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  • DangerDen RBX Waterblock Review
  • DangerDen RBX Waterblock Review



    The Danger Den RBX is installable on AthlonXP, Athlon64, and Pentium 4 processors running at any speed with performance and overclocking in mind. Here is an overview of the system and testing methodology.
    The system as it was tested
    Abit IS7-G
    Intel Pentium 4 3.0C 800Mhz FSB (SL6WK)
    Danger Den RBX
    Dtek White Water
    The watercooling system consisted of a Hydor L30 pump, Black Ice Pro radiator, Sunon 120mm fan (running 7v), and a small reservoir for water storage and air collection. 3/8" I.D. hose was used throughout with minimum hose lengths used whenever possible.

    Motherboard Monitor was used to obtain and record system temperature information and a game of Halo provided the 100% processor usage.
    Editors note: Even though the Windows XP task manager reported 100% processor usage we could never attain a 100% of the rated heat output as documented by Intel (see below) when using Halo as a basis for that heat production. Knowing this the game was played until the maximum temperature was attainted and stabilized, or when the round was over.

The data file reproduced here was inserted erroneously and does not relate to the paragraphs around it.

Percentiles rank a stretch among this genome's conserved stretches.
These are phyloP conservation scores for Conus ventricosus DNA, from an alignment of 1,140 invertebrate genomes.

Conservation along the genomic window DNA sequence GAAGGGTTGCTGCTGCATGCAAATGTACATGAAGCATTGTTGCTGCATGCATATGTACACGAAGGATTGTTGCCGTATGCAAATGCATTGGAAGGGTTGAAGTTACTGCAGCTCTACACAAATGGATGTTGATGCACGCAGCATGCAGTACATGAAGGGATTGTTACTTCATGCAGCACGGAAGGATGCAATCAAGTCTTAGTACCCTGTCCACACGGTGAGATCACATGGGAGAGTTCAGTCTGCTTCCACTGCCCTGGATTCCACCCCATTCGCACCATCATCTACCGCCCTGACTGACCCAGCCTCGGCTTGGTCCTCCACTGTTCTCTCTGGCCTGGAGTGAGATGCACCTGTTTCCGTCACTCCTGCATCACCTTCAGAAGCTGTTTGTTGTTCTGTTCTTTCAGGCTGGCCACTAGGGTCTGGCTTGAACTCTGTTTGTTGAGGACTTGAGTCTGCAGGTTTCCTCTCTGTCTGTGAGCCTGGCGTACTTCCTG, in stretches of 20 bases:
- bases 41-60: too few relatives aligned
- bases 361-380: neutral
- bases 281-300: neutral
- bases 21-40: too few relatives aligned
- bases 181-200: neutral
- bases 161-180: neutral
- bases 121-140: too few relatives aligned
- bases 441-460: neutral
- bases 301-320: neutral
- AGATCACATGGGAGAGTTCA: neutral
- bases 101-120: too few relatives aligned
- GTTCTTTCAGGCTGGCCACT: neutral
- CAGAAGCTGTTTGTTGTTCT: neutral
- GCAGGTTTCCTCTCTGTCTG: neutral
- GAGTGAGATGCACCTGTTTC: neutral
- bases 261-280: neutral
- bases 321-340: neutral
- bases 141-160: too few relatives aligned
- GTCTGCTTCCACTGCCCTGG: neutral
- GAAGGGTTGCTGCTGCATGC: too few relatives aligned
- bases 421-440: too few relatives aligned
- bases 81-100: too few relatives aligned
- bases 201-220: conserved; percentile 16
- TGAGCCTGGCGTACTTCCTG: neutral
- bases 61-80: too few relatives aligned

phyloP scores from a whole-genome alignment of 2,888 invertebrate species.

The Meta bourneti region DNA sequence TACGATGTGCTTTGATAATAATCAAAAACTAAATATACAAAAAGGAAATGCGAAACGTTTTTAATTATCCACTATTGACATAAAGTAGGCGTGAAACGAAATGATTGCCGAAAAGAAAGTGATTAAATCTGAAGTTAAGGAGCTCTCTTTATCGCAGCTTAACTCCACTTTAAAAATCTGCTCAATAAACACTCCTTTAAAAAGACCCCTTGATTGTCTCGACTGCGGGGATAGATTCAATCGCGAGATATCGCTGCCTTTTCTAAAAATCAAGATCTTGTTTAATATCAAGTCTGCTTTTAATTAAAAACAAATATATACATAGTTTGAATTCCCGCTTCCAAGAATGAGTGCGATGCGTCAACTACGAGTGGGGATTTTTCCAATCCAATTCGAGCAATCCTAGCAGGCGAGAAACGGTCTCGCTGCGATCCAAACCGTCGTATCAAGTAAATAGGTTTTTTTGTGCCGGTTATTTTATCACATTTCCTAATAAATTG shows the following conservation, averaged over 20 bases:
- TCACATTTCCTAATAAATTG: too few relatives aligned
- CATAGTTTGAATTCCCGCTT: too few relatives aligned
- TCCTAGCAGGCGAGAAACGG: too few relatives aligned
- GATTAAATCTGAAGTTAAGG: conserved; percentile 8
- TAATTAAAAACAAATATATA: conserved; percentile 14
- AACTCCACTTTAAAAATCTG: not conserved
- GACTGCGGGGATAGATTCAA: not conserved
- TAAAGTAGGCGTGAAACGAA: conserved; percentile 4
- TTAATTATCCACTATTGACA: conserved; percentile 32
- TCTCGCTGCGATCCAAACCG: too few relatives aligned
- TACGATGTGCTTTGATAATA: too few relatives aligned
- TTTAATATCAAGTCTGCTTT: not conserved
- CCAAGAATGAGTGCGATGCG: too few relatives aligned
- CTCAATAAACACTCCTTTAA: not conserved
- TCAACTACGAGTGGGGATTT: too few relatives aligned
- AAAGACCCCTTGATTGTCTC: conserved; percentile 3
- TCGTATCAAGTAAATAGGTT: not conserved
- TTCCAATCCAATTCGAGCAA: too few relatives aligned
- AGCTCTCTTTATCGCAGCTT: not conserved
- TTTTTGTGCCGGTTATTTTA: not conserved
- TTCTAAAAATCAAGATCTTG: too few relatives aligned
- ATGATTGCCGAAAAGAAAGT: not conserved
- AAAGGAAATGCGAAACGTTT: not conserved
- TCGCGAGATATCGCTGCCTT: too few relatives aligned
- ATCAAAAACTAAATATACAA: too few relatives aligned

Other things to consider when judging software induced heat output.
    a) Clock throttling by the processor at high temperatures.
    b) Normal software isn't designed to produce maximum heat output.
    c) Variances of cooling temperature.
    d) Variances in CPU load.
    e) Inaccuracies in thermal diode readouts.
    Of course the list goes on..

    My testing methodology is aimed to provide a real world look into this waterblock given the test system provided.
    Default Processor Speed and Vo
    A C/W rating can quickly be calculated using this formula.

    C/W = (CPU temp - Ambient temp)/(Variance(%) * CPU Watts)
    Allowed variance for this test = 90%
    CPU Watts = 81.9W

    0.30 C/W = (47C - 25C)/(.9(81.9W)) - [Using the default acceleration nozzle (#1)]
    For this next test we cranked the FSB up to 235Mhz and re-ran the tests. To calculate how the C/W rating has changed we will need to factor in the increased processor wattage. The formula and constants for this are listed below.

    ocC/W = dCPU Watts * (ocMhz / dMhz) * (ocVcore / dVcore)2
    ocMhz = 3525
    dMhz = 3000
    ocVcore = 1.65
    dVcore = 1.55
    The variance still applies for our C/W calcuation
    Allowed variance for this test = 90%
    CPU Watts = 108.7W

    0.26C/W = (50C - 25C)/(.9(108.7W)) - [Using the default acceleration nozzle (#1)]
    Benchmark Conclusion
    Normally in a test like this the C/W rating will go up or remain the same to indicate that the heat transfer efficiency has reached its limit. In this case the number has gone down showing that the Danger Den RBX can be even more efficient with different jetting or a higher capacity radiator and/or pump. This theory was reaffirmed by the secondary results using the #5 nozzle.

    Keep in mind this calculation is provided for demonstration purposes only and may not reflect the actual lab tested C/W rating, but I think I'm close wink smile